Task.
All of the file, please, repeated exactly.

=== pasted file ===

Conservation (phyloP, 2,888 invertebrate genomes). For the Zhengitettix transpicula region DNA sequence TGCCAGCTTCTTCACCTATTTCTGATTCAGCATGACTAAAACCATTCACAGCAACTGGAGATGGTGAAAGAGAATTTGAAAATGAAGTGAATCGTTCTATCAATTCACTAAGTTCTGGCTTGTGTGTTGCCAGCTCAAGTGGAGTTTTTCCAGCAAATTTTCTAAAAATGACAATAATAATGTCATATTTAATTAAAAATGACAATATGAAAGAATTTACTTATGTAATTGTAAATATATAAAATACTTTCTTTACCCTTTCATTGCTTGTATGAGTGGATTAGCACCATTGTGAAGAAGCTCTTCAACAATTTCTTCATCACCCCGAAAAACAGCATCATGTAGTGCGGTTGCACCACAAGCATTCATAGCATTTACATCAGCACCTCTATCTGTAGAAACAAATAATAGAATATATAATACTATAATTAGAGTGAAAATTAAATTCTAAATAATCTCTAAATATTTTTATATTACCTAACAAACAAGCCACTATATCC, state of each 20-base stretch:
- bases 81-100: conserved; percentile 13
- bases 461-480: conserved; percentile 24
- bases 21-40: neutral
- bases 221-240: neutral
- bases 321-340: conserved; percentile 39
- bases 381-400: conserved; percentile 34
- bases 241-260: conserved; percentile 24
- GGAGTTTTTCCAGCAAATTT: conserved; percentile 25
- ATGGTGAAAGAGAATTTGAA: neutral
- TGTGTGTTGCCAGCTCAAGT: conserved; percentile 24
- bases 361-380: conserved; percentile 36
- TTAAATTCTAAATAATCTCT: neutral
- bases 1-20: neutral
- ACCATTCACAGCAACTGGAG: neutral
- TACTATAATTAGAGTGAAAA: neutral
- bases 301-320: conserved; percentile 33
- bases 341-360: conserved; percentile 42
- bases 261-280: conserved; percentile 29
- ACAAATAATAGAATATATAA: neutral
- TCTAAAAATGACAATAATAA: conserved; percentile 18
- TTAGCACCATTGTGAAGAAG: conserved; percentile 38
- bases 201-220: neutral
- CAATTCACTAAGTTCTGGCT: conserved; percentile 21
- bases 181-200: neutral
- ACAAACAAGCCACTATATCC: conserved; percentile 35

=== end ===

Conservation (phyloP, 2,888 invertebrate genomes). For the Zhengitettix transpicula region DNA sequence TGCCAGCTTCTTCACCTATTTCTGATTCAGCATGACTAAAACCATTCACAGCAACTGGAGATGGTGAAAGAGAATTTGAAAATGAAGTGAATCGTTCTATCAATTCACTAAGTTCTGGCTTGTGTGTTGCCAGCTCAAGTGGAGTTTTTCCAGCAAATTTTCTAAAAATGACAATAATAATGTCATATTTAATTAAAAATGACAATATGAAAGAATTTACTTATGTAATTGTAAATATATAAAATACTTTCTTTACCCTTTCATTGCTTGTATGAGTGGATTAGCACCATTGTGAAGAAGCTCTTCAACAATTTCTTCATCACCCCGAAAAACAGCATCATGTAGTGCGGTTGCACCACAAGCATTCATAGCATTTACATCAGCACCTCTATCTGTAGAAACAAATAATAGAATATATAATACTATAATTAGAGTGAAAATTAAATTCTAAATAATCTCTAAATATTTTTATATTACCTAACAAACAAGCCACTATATCC, state of each 20-base stretch:
- bases 81-100: conserved; percentile 13
- bases 461-480: conserved; percentile 24
- bases 21-40: neutral
- bases 221-240: neutral
- bases 321-340: conserved; percentile 39
- bases 381-400: conserved; percentile 34
- bases 241-260: conserved; percentile 24
- GGAGTTTTTCCAGCAAATTT: conserved; percentile 25
- ATGGTGAAAGAGAATTTGAA: neutral
- TGTGTGTTGCCAGCTCAAGT: conserved; percentile 24
- bases 361-380: conserved; percentile 36
- TTAAATTCTAAATAATCTCT: neutral
- bases 1-20: neutral
- ACCATTCACAGCAACTGGAG: neutral
- TACTATAATTAGAGTGAAAA: neutral
- bases 301-320: conserved; percentile 33
- bases 341-360: conserved; percentile 42
- bases 261-280: conserved; percentile 29
- ACAAATAATAGAATATATAA: neutral
- TCTAAAAATGACAATAATAA: conserved; percentile 18
- TTAGCACCATTGTGAAGAAG: conserved; percentile 38
- bases 201-220: neutral
- CAATTCACTAAGTTCTGGCT: conserved; percentile 21
- bases 181-200: neutral
- ACAAACAAGCCACTATATCC: conserved; percentile 35